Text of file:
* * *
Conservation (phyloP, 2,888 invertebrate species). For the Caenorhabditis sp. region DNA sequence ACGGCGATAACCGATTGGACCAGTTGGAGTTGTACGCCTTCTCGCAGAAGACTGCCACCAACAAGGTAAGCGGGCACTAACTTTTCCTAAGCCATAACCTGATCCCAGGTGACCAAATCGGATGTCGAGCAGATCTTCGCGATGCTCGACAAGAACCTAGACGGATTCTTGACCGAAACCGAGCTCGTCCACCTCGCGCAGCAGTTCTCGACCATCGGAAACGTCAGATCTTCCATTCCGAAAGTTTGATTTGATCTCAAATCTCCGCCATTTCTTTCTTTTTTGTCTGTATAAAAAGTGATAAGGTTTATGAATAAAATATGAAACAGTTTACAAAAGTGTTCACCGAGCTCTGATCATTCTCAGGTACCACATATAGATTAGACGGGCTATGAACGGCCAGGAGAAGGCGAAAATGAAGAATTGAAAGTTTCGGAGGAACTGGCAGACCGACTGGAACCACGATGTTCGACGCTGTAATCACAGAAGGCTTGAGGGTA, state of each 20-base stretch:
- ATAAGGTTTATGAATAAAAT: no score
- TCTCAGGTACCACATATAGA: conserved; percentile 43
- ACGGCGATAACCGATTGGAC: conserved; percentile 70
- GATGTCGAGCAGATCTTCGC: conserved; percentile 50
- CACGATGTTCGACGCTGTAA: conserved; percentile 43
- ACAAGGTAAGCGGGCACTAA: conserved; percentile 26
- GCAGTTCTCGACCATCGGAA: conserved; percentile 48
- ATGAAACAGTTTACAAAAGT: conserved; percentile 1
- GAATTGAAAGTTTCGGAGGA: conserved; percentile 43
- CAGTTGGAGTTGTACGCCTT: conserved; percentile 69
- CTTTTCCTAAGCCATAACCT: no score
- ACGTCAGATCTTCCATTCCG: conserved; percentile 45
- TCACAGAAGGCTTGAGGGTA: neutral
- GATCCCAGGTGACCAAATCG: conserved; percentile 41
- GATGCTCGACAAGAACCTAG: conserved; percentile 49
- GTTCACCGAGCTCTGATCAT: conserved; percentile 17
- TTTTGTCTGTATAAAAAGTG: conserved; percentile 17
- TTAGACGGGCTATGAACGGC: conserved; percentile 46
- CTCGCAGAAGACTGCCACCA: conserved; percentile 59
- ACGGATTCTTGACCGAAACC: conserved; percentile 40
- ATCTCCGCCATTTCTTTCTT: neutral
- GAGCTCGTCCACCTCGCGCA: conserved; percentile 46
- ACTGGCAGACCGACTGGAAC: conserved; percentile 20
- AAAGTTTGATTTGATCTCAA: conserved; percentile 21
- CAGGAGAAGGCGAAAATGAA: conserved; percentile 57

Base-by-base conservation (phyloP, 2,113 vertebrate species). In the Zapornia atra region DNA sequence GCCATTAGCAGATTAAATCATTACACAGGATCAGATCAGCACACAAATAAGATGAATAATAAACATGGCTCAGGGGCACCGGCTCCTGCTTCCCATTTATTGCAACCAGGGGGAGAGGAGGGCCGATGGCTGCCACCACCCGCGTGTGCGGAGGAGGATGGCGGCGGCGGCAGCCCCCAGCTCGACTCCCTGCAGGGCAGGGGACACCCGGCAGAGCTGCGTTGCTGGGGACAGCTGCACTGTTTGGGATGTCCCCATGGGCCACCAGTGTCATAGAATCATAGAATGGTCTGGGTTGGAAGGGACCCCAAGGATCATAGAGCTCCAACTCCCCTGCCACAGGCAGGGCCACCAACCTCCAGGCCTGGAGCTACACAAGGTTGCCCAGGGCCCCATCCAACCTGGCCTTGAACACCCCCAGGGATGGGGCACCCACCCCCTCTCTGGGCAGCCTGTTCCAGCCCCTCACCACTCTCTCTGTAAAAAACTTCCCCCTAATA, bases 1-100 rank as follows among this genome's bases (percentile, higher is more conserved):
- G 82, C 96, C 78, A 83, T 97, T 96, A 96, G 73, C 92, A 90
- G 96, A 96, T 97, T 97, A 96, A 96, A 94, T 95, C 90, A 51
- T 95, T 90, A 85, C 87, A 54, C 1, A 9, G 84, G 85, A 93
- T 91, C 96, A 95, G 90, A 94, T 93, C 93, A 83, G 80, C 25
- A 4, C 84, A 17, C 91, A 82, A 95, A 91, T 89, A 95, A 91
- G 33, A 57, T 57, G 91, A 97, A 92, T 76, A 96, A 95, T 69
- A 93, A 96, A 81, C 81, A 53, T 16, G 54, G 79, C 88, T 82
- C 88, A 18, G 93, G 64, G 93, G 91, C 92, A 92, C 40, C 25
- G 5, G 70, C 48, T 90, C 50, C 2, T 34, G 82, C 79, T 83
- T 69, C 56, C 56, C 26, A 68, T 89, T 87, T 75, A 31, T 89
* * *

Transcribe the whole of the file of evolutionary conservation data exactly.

Conservation (phyloP, 2,888 invertebrate species). For the Caenorhabditis sp. region DNA sequence ACGGCGATAACCGATTGGACCAGTTGGAGTTGTACGCCTTCTCGCAGAAGACTGCCACCAACAAGGTAAGCGGGCACTAACTTTTCCTAAGCCATAACCTGATCCCAGGTGACCAAATCGGATGTCGAGCAGATCTTCGCGATGCTCGACAAGAACCTAGACGGATTCTTGACCGAAACCGAGCTCGTCCACCTCGCGCAGCAGTTCTCGACCATCGGAAACGTCAGATCTTCCATTCCGAAAGTTTGATTTGATCTCAAATCTCCGCCATTTCTTTCTTTTTTGTCTGTATAAAAAGTGATAAGGTTTATGAATAAAATATGAAACAGTTTACAAAAGTGTTCACCGAGCTCTGATCATTCTCAGGTACCACATATAGATTAGACGGGCTATGAACGGCCAGGAGAAGGCGAAAATGAAGAATTGAAAGTTTCGGAGGAACTGGCAGACCGACTGGAACCACGATGTTCGACGCTGTAATCACAGAAGGCTTGAGGGTA, state of each 20-base stretch:
- ATAAGGTTTATGAATAAAAT: no score
- TCTCAGGTACCACATATAGA: conserved; percentile 43
- ACGGCGATAACCGATTGGAC: conserved; percentile 70
- GATGTCGAGCAGATCTTCGC: conserved; percentile 50
- CACGATGTTCGACGCTGTAA: conserved; percentile 43
- ACAAGGTAAGCGGGCACTAA: conserved; percentile 26
- GCAGTTCTCGACCATCGGAA: conserved; percentile 48
- ATGAAACAGTTTACAAAAGT: conserved; percentile 1
- GAATTGAAAGTTTCGGAGGA: conserved; percentile 43
- CAGTTGGAGTTGTACGCCTT: conserved; percentile 69
- CTTTTCCTAAGCCATAACCT: no score
- ACGTCAGATCTTCCATTCCG: conserved; percentile 45
- TCACAGAAGGCTTGAGGGTA: neutral
- GATCCCAGGTGACCAAATCG: conserved; percentile 41
- GATGCTCGACAAGAACCTAG: conserved; percentile 49
- GTTCACCGAGCTCTGATCAT: conserved; percentile 17
- TTTTGTCTGTATAAAAAGTG: conserved; percentile 17
- TTAGACGGGCTATGAACGGC: conserved; percentile 46
- CTCGCAGAAGACTGCCACCA: conserved; percentile 59
- ACGGATTCTTGACCGAAACC: conserved; percentile 40
- ATCTCCGCCATTTCTTTCTT: neutral
- GAGCTCGTCCACCTCGCGCA: conserved; percentile 46
- ACTGGCAGACCGACTGGAAC: conserved; percentile 20
- AAAGTTTGATTTGATCTCAA: conserved; percentile 21
- CAGGAGAAGGCGAAAATGAA: conserved; percentile 57

Base-by-base conservation (phyloP, 2,113 vertebrate species). In the Zapornia atra region DNA sequence GCCATTAGCAGATTAAATCATTACACAGGATCAGATCAGCACACAAATAAGATGAATAATAAACATGGCTCAGGGGCACCGGCTCCTGCTTCCCATTTATTGCAACCAGGGGGAGAGGAGGGCCGATGGCTGCCACCACCCGCGTGTGCGGAGGAGGATGGCGGCGGCGGCAGCCCCCAGCTCGACTCCCTGCAGGGCAGGGGACACCCGGCAGAGCTGCGTTGCTGGGGACAGCTGCACTGTTTGGGATGTCCCCATGGGCCACCAGTGTCATAGAATCATAGAATGGTCTGGGTTGGAAGGGACCCCAAGGATCATAGAGCTCCAACTCCCCTGCCACAGGCAGGGCCACCAACCTCCAGGCCTGGAGCTACACAAGGTTGCCCAGGGCCCCATCCAACCTGGCCTTGAACACCCCCAGGGATGGGGCACCCACCCCCTCTCTGGGCAGCCTGTTCCAGCCCCTCACCACTCTCTCTGTAAAAAACTTCCCCCTAATA, bases 1-100 rank as follows among this genome's bases (percentile, higher is more conserved):
- G 82, C 96, C 78, A 83, T 97, T 96, A 96, G 73, C 92, A 90
- G 96, A 96, T 97, T 97, A 96, A 96, A 94, T 95, C 90, A 51
- T 95, T 90, A 85, C 87, A 54, C 1, A 9, G 84, G 85, A 93
- T 91, C 96, A 95, G 90, A 94, T 93, C 93, A 83, G 80, C 25
- A 4, C 84, A 17, C 91, A 82, A 95, A 91, T 89, A 95, A 91
- G 33, A 57, T 57, G 91, A 97, A 92, T 76, A 96, A 95, T 69
- A 93, A 96, A 81, C 81, A 53, T 16, G 54, G 79, C 88, T 82
- C 88, A 18, G 93, G 64, G 93, G 91, C 92, A 92, C 40, C 25
- G 5, G 70, C 48, T 90, C 50, C 2, T 34, G 82, C 79, T 83
- T 69, C 56, C 56, C 26, A 68, T 89, T 87, T 75, A 31, T 89